Apart from the fully automated ticket machines in the foyer, this truly is a place where time has stood still and maybe that’s why it bears such a deep significance for me. It will forever be my compass through the city, the one building that will not change, yet always stand out, not just because of its height but also because of the wonderful skylines it creates, depending on where you are.
It is the sight that to this day still gives me and my childhood a sense of place. It is the first thing I look for when the plane comes in to land and I always feel assured and never tire of watching the sunlight paint on its bronze and silver sphere.
When we live in a long-distance relationship and we do get to meet our loved one, we automatically look for a sense of reassurance: are you still the same? Are you still the one I love? Does your humour still make me laugh? In terms of my love for Berlin, the answer will have to be Yes and No. I can’t help but feel a stranger in my own home whenever I take the journey across the Channel to see my Berlin. It has become so much bigger, louder, more colourful, busier, more expensive, more open and international.
I struggle to recognise its face at times and find myself continuously looking for familiar traces. This means two things: I’m not just curious about new changes every time I visit, but I also have to make friends with all those new vistas. But what better place to have to reunite with, than a city in which reunification has been such a prominent scheme for the past 24 years.
Maybe it’s the sentimental Romanticist in me that isn’t too keen on extreme changes like this, but I’m both excited and terrified about what’s to come. The city is experiencing a boom of restoration work and some wonderful projects are being completed every year. The Neues Museum on the Museum Island is certainly one of the jewels in the capital’s crown, but as many further developments make the city more desirable, they also slowly begin to make it an unaffordable place for some.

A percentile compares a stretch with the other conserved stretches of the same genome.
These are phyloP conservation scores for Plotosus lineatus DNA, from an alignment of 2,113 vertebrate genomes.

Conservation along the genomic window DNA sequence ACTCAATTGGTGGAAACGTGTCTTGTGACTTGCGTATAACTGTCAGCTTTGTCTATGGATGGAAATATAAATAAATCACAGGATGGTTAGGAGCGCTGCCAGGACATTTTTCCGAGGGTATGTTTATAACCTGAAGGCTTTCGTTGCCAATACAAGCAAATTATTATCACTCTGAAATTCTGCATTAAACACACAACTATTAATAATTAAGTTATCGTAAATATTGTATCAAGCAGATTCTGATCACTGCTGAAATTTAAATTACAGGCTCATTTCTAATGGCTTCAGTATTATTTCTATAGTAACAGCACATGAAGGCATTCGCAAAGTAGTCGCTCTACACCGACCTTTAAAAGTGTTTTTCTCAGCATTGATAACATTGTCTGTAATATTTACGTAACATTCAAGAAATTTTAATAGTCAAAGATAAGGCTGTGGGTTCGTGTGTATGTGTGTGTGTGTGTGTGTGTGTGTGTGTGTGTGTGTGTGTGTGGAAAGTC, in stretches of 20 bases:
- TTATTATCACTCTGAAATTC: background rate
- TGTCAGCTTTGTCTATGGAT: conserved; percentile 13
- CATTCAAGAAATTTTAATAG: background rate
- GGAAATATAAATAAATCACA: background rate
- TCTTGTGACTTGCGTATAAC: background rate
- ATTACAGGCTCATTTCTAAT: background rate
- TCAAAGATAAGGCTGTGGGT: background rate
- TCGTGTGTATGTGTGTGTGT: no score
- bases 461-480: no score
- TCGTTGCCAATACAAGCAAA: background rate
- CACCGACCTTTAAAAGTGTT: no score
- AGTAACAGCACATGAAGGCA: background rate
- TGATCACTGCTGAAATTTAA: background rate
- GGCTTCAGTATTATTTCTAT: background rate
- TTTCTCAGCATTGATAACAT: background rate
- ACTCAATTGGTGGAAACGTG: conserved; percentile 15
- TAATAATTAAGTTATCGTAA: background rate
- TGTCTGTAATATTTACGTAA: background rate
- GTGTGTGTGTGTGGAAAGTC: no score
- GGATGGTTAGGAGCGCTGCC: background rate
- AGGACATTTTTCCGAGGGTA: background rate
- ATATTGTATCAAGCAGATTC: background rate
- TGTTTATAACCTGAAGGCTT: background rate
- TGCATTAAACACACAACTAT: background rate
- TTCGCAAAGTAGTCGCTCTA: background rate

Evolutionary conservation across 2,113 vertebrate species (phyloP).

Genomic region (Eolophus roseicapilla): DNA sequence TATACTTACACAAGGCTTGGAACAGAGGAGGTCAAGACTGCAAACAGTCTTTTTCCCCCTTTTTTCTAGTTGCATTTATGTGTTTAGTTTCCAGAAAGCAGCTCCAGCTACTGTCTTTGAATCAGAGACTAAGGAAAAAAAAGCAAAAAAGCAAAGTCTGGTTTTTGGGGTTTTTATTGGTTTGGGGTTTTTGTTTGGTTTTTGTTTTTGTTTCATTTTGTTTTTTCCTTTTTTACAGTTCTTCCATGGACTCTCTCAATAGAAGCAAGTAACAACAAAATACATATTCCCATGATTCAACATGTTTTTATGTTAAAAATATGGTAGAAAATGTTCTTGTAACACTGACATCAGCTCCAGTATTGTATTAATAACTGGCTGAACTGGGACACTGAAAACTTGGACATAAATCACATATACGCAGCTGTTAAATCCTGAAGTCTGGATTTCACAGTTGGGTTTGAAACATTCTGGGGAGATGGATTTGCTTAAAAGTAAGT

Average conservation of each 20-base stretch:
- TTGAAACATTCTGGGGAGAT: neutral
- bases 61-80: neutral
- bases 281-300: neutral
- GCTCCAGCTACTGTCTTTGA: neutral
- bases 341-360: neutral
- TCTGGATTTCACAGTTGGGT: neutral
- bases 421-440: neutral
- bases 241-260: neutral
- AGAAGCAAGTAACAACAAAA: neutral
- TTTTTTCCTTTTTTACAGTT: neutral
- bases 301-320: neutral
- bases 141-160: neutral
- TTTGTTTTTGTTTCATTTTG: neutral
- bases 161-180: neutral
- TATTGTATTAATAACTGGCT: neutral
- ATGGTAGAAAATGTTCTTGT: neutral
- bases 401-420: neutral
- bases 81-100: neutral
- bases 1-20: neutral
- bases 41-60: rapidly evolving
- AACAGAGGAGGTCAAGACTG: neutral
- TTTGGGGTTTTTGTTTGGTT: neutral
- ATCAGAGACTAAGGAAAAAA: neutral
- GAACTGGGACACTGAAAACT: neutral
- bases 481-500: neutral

Now is certainly an exciting time to get to know the many different aspects Berlin has to offer. Accommodations for visitors range from artist’s lofts to 5 star hotels and things to do are plentiful. Berlin may not be as obviously grand as London, as pretty as Paris or as sparkly as New York, but it has its own charm: it still seems young and a little bit nervous; eager to please, yet still a little rough around the edges. A little bit like me, when I left my hometown ten years ago.
With the CEPIC Conference taking place in Berlin next year, I hope many of you will get to visit Berlin and create your own memories there. Whatever you find to be your favourite thing – an early bike ride through Tiergarten, an evening swim in the Wannsee, a boat trip down the Spree which will take you through all areas old and new, or a cool drink in one of the many beer gardens along the river – I hope you will have a wonderful time (and don’t let the famous Berliner Schnauze put you off)!
Maybe you’ll even understand why I will never fall out of love with Berlin, a place that seems to forever remain a diamond in the rough.